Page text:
Story of the christmas candy Or plum pudding (almost) that could be confused with UK. The British would have discovered it thanks to Prince Albert, husband of Queen Victoria. Of German origin, he would make the court and his loyal subjects appreciate tree decorations and Christmas pudding! Could this Christmas fruit dessert be German? both! Its history is much older and only Albert allowed the British people to rediscover this bright delicacy.
Christmas candy, a recipe that has evolved over the centuries
In the 14th century, a porridge of beef, lamb, currants, plums, wine and spices was eaten as a fasting meal before Christmas. In the 17th century, it was thickened with eggs, dried fruit, and breadcrumbs, and topped with beer or spirits. But the Puritans were going to outlaw it in 1664. In 1714, King George I reinstated it. The Christmas candy recipe Surrounded by myths and legends. One of them says that it should contain thirteen items to represent Jesus and his disciples, and that each member of the family should move it with a wooden spoon, from east to west, to make a wish. The sacred branch refers to the wreath of Jesus at the crucifixion. Another tradition is that a piece of five is inserted into the appliance before cooking. Good luck to whoever finds it.
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The preparation of Christmas pudding is very ritualistic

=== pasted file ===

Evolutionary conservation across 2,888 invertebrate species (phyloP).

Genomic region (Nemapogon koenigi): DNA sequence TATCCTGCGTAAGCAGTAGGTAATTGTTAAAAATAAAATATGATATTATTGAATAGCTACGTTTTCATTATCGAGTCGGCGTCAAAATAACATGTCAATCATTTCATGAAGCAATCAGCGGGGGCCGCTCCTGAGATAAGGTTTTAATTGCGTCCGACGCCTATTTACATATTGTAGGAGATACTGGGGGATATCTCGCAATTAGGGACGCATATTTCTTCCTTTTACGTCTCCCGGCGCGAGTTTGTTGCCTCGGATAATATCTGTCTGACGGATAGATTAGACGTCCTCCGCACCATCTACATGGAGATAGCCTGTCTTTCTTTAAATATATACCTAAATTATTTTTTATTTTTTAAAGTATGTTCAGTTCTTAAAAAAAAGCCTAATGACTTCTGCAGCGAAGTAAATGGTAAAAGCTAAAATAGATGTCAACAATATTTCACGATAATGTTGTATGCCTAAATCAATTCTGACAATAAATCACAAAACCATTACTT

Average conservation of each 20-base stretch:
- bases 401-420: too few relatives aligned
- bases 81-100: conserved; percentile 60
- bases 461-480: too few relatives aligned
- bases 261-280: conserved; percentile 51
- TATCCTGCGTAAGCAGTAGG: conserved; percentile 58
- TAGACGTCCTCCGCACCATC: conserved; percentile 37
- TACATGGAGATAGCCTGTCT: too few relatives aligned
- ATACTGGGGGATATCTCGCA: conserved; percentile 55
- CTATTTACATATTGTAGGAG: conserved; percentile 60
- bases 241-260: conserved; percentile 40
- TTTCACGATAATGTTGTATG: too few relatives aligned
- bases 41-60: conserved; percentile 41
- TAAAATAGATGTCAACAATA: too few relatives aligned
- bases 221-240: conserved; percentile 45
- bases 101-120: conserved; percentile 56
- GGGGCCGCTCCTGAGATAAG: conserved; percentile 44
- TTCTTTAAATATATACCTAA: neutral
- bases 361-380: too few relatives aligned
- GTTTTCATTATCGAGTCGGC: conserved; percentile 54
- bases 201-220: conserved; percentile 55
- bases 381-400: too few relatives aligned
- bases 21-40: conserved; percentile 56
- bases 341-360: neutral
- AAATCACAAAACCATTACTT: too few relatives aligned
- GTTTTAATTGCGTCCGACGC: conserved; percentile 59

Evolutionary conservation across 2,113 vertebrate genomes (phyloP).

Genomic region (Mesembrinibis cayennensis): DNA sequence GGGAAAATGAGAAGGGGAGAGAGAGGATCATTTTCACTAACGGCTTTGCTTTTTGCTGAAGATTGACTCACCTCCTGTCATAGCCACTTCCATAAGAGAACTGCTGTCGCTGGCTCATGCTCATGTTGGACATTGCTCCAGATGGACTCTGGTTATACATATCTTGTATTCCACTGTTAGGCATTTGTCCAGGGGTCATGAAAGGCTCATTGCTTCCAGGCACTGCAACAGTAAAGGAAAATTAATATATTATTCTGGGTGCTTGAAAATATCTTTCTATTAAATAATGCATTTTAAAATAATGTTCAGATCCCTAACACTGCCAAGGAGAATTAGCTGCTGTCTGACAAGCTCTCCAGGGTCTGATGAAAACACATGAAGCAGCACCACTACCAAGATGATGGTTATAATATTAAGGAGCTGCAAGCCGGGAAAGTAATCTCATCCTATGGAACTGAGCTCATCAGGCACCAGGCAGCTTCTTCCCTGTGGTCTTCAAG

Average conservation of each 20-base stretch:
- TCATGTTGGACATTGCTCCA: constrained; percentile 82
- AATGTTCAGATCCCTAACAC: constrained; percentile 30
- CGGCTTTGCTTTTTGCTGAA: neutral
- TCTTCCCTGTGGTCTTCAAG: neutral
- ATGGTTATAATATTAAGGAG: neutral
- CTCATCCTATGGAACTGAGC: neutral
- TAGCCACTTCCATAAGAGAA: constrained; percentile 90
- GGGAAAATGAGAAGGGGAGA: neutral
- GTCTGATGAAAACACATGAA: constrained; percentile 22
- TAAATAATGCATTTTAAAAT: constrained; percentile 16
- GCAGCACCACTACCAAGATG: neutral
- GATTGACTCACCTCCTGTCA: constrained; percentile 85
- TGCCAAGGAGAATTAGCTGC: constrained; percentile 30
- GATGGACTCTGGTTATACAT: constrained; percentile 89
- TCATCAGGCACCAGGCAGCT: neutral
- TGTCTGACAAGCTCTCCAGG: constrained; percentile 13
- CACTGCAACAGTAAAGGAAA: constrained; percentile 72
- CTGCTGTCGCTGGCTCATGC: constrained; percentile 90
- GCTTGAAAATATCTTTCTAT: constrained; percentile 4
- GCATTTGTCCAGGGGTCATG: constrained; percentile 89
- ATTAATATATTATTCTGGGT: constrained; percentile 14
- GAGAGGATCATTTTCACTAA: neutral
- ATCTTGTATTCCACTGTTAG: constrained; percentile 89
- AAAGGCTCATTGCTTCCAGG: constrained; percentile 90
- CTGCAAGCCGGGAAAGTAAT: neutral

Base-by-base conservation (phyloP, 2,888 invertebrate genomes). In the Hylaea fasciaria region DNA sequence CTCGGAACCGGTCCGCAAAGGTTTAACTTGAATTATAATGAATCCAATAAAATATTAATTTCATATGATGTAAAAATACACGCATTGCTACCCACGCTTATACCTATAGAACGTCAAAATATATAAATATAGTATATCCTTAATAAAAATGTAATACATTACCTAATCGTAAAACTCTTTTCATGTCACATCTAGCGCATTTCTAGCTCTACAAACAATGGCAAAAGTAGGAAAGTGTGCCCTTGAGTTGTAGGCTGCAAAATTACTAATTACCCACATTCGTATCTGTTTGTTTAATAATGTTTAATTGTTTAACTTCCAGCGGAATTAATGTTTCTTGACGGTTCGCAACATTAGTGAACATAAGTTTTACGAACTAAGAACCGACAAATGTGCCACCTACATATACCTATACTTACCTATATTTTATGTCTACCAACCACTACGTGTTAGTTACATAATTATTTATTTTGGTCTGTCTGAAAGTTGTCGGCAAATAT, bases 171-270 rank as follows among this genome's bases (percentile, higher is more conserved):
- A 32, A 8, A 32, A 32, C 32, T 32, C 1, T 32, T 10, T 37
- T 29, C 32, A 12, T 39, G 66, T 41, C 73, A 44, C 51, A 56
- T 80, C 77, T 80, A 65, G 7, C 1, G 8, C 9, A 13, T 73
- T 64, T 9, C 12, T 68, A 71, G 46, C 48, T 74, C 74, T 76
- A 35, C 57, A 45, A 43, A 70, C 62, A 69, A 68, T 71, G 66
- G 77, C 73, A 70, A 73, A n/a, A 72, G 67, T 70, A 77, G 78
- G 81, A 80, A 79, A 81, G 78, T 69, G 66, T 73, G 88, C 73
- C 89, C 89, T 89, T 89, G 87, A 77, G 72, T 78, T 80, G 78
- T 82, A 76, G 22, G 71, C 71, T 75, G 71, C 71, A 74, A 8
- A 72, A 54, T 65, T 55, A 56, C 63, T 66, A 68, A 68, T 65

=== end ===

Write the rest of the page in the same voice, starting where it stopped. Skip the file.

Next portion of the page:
If it got the name in part, this dessert would look almost like candy. The latter, sweet or savory, is an all-encompassing combination, which has become a generic term in English cuisine to designate, among other things, any hearty dessert. Kidney fat, blood, black or white pudding, and lamb stuffing can all be some of the delicious pudding ingredients. All cooked in the oven or in a water bath. Christmas pudding is prepared in November. The ingredients are added one by one and the mixture is not mixed or even cooked until Stir-up Sunday. For the eye, it is a compact mass, moist from the inside. It is served at Christmas after stuffed turkey and cranberry sauce (bread sauce) and cranberry sauce (cranberry sauce) or a Christmas roast made with roasted meat. England obliges, it is flaming with spirits before it is served.
The first role in literature
In a short story, Agatha Christie makes Christmas pudding as it should. on a silver platter, christmas candy Rested on his glory.” In “A Christmas Carol,” Charles Dickens described “cannonball-like candies, all speckled, hard, sprinkled with flaming brandy and decorated with a holly bough planted in the centre.” Just like Joan Fluke in her detective novel “Plum Pudding Murder” In “Christmas Pudding”, Nancy Mitford paints a picture of the English aristocracy in the 1930s at Christmas.
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